Advanced Micro Devices' bottom line changed from black to red on Thursday when the company posted a loss after two straight quarters of profits.
The company reported a net loss of US$20 million, or a loss of $0.03 per share, for the first fiscal quarter of 2014, an improvement from a loss of $146 million in the first quarter of the previous year.
However, the company reported a net profit in the two previous quarters, as a restructuring program led by CEO Rory Read and a new management team showed positive results.
AMD reported revenue of $1.40 billion, up 28 percent year over year in the quarter ended March 29. Analysts polled by Thomson Reuters expected revenue of $1.34 billion.
As part of the restructuring over the past two years, Read appointed a new management team, reshaped the product road map, laid off staff and established a new division to make custom chips.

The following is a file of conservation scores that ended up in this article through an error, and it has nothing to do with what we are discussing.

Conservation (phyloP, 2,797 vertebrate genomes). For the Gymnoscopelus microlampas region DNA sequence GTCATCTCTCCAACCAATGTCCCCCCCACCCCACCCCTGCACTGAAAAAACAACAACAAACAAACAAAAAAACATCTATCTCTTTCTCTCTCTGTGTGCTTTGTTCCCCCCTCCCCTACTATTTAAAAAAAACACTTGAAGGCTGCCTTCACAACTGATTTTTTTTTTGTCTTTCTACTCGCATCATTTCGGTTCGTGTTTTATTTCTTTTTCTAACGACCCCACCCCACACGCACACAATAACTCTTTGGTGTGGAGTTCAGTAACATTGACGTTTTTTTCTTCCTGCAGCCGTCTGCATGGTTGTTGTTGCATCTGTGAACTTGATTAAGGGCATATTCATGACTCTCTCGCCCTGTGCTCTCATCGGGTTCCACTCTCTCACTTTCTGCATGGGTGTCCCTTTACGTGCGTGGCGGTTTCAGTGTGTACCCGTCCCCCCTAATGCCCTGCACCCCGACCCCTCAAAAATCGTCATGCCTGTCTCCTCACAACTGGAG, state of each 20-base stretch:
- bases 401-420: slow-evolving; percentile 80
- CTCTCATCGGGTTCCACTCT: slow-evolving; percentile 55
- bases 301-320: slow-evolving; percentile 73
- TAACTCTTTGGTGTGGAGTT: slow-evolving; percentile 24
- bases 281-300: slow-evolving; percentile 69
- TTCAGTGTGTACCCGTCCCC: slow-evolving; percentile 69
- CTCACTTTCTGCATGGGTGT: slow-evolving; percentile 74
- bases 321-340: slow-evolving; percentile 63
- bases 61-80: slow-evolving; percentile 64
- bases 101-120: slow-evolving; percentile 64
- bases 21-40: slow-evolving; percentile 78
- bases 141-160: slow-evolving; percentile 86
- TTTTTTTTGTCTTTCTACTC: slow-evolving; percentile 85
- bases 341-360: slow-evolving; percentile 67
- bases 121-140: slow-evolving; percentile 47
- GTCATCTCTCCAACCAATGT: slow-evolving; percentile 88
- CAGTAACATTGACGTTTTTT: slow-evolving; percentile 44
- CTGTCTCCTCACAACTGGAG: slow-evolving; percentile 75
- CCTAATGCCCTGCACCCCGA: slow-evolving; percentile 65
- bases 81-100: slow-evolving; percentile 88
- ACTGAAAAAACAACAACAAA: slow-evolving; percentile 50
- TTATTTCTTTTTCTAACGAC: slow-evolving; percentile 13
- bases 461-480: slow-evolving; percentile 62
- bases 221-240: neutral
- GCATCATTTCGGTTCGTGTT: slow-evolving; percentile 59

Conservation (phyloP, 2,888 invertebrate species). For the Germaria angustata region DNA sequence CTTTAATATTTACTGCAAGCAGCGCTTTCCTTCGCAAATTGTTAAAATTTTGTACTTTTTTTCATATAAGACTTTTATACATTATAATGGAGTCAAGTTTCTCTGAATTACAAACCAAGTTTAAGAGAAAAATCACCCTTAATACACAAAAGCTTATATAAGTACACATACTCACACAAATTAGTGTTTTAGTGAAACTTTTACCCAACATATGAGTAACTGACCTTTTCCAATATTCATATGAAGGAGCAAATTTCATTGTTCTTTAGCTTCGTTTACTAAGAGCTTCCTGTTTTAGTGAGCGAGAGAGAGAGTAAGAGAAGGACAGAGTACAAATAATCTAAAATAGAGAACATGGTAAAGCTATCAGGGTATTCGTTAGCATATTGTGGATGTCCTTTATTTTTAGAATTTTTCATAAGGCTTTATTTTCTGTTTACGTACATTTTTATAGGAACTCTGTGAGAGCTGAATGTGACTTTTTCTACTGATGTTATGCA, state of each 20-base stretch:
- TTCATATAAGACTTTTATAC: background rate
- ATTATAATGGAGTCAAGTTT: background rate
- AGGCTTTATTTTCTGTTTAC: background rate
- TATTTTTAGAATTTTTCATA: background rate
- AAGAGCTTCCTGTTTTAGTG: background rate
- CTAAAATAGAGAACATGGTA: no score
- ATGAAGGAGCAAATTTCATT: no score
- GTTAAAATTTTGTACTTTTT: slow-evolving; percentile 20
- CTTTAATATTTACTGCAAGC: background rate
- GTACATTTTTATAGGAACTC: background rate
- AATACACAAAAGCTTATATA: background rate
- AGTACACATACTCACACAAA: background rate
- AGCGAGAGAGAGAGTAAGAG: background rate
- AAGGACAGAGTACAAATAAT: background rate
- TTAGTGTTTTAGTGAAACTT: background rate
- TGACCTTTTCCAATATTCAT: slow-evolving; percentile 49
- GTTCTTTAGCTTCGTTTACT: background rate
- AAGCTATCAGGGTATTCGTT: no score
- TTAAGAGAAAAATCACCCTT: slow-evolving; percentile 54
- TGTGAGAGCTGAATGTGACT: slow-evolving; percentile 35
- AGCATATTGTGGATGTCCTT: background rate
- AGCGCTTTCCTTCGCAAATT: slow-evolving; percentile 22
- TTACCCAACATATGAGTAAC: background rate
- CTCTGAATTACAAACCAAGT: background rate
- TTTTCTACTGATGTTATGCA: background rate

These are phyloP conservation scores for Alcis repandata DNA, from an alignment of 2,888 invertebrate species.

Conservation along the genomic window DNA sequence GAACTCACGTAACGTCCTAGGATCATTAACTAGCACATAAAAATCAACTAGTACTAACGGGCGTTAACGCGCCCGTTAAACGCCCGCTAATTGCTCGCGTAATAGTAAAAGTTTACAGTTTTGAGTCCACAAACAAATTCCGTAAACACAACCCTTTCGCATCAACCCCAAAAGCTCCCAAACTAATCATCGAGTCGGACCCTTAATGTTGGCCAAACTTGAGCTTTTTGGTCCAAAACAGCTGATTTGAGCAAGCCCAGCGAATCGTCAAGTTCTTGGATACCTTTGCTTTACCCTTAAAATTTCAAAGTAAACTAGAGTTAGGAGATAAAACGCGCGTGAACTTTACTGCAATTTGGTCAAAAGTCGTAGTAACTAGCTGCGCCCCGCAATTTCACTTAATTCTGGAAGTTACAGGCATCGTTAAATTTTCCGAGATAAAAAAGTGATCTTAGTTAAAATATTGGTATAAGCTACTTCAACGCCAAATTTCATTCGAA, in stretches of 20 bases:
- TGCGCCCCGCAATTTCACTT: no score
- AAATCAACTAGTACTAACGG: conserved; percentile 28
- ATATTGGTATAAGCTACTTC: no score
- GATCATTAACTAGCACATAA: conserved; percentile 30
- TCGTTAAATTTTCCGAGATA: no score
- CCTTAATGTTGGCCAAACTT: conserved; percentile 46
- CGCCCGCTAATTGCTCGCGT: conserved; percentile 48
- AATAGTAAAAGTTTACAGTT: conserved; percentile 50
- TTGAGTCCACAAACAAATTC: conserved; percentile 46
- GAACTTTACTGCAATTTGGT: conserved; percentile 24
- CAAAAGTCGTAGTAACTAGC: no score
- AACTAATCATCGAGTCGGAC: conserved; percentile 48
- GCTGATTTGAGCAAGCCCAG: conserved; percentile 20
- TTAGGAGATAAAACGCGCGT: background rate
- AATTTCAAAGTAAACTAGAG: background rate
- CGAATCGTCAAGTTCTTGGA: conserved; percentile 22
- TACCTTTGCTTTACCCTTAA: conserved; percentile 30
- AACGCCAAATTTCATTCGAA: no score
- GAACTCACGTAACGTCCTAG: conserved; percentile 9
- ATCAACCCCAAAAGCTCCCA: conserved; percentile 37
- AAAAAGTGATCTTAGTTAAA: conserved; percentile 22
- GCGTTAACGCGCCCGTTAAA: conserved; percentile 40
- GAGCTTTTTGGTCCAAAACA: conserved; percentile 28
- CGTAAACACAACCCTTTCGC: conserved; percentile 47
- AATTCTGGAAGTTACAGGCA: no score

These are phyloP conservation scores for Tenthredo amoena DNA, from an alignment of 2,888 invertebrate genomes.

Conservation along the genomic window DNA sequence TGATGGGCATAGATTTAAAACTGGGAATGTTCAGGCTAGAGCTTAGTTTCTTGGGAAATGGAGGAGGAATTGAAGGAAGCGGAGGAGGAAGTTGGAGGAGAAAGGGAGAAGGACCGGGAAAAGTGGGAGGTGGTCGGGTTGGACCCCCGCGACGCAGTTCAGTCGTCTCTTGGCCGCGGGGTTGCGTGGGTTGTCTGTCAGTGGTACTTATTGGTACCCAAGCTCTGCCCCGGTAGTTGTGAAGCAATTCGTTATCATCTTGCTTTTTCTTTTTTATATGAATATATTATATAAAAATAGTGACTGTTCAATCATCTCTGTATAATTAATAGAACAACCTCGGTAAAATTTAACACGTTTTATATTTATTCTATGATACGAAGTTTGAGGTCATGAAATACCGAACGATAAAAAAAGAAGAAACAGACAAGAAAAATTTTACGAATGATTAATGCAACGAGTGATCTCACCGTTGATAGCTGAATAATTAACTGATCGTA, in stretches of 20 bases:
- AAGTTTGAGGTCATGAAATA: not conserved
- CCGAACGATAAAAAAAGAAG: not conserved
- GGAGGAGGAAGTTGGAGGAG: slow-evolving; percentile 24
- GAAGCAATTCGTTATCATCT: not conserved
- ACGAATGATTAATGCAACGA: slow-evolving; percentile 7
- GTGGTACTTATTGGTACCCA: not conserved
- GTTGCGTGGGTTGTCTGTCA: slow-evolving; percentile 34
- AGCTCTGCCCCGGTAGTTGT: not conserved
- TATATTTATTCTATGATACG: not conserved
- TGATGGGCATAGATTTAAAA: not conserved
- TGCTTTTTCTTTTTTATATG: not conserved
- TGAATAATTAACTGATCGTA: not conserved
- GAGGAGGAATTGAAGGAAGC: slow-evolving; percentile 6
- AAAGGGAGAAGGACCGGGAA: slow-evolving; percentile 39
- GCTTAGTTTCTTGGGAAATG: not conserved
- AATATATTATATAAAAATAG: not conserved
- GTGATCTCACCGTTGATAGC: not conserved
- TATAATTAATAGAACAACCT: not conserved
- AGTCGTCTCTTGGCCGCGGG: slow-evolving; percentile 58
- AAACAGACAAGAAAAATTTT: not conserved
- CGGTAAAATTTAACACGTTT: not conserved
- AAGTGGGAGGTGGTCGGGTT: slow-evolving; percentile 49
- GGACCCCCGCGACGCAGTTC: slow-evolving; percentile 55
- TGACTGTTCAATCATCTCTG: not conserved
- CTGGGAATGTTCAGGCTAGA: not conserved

Revenue growth was mainly driven by the Graphics and Visual Solutions unit, which makes graphics chips like the R7 and R9 and "semi-custom" chips, and whose revenue totaled US$734 million, up 118 percent. Semi-custom chips sold by AMD include processors sold to Microsoft for the Xbox One and to Sony for the PlayStation 4.
However, PC chip shipments and revenue declined during the quarter. Revenue from the Computing Solutions division -- which deals in PC, tablet and server chips -- was $663 million, down 12 percent.
AMD introduced new Sempron and Athlon chips during the quarter for the U.S. and Asia markets. The company also shipped new Kabini processor models for PCs. More x86 chips for PCs and tablets are expected to be announced this quarter. AMD is also developing x86- and ARM-based server chips.
The company is well-positioned to grow profitably, backed by the x86 processors, Read said in a statement.
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